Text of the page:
Computers, Privacy & the Constitution

Internet Privacy Loss and Public Perception of Its Harms

-- By MichaelWright - 21 Mar 2017


In 1978, President Carter declared a state of emergency in Love Canal, a small neighborhood within Niagara Falls, New York, after leaching carcinogenic chemicals were discovered in residents’ basements, backyards, playgrounds and wells. As a result, the chemicals – 21,000 tons of which had been buried in an abandoned canal project twenty years earlier – caused an extreme spike in birth defects, miscarriages, and death in the neighborhood. By 1981, Carter had declared two separate states of emergencies and had all families (approximately 800) evacuated and relocated. In the minds of Americans, this event came to symbolize the extreme danger that toxic waste dumping posed. From the publicity generated by the event, protests and environmental justice movements across the country erupted, and policymakers were forced to respond. As a result, the Comprehensive Environmental Response, Compensation, and Liability Act (CERCLA) was passed. Less than forty years later, an entire regulatory agency has developed in the attempt to prevent disasters such as Love Canal from occurring again.

In the realm of environmental pollution, the Love Canal disaster highlighted the very direct link between pollution and severe harm to human life. There was no confusion for the common citizen as to what the harmful effects of pollution were – toxic chemicals, if leaked, could cause severe illness and death to those who were exposed to it. Thus, government response to this problem resulted from (1) publicizing the events at Love Canal and its health effects, which in turn (2) incited outrage by citizens who then took to the streets to protest and demand change.

In the realm of internet privacy, however, the link between loss of privacy and harm is not as direct nor as easily seen by the common citizen. The harms associated with the loss of internet privacy are more concealed, a lot more complex, and are immensely harder to explain to the public. Therefore, whereas pollution required only publicity about its health effects in order to incite public outrage at a magnitude that prompted government action, internet privacy destruction creates harms less understandable to the common citizen. Following Snowden’s revelations, the extent to which our internet lives are being collected, stored, and searched was revealed to the world, yet for the majority of citizens, the response was mostly “I have nothing to hide, so I don’t really care.”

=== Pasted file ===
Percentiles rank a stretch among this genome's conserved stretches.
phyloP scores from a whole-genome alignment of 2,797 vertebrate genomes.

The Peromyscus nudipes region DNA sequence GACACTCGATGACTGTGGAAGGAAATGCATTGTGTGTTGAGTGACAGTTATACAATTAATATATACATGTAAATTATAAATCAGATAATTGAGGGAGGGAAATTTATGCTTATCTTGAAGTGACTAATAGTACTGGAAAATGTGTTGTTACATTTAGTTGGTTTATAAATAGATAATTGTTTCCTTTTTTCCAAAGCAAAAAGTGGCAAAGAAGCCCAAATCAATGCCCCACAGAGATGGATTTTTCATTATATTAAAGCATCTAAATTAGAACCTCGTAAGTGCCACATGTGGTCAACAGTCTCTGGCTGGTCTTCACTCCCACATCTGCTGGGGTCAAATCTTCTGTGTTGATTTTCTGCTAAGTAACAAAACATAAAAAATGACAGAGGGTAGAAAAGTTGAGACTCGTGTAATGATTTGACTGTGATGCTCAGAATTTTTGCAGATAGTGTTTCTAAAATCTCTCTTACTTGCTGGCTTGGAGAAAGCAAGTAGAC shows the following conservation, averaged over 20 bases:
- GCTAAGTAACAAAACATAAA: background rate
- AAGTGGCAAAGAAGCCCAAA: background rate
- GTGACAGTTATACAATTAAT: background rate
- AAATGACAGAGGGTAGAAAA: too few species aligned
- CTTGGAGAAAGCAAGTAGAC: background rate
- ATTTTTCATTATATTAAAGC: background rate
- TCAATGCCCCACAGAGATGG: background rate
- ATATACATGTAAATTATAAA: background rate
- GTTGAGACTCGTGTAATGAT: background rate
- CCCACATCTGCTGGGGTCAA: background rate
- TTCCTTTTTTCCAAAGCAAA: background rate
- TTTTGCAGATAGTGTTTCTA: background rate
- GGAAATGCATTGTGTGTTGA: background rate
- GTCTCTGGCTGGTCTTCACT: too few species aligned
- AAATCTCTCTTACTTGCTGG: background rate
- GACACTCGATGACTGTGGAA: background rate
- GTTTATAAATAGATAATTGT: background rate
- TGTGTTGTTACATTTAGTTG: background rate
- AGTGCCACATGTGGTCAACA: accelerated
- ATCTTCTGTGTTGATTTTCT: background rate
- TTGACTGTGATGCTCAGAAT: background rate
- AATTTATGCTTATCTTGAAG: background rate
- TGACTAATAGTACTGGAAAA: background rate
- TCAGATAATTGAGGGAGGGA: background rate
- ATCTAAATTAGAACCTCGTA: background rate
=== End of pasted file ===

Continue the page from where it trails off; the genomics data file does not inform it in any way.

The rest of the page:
Public Misperception of Internet Privacy Loss and Its Harms

For those who feel as though they do not care about the loss of internet privacy, understanding of the issue and their line of reasoning goes something like this: (1) the government is able to read all my texts, emails, etc., can listen to my phone calls, and can see everything I search and do on the internet; (2) the governmental body responsible for this conduct is looking for high level criminals and terrorist activity; therefore (3) since I am not a high level criminal nor engaged in terrorist activity, the government has no reason to go through the information gathered about me, and if they did they would find nothing serious enough for them to act on. Although strictly speaking this is true, this line of thinking completely misses the most egregious harms associated with internet privacy loss.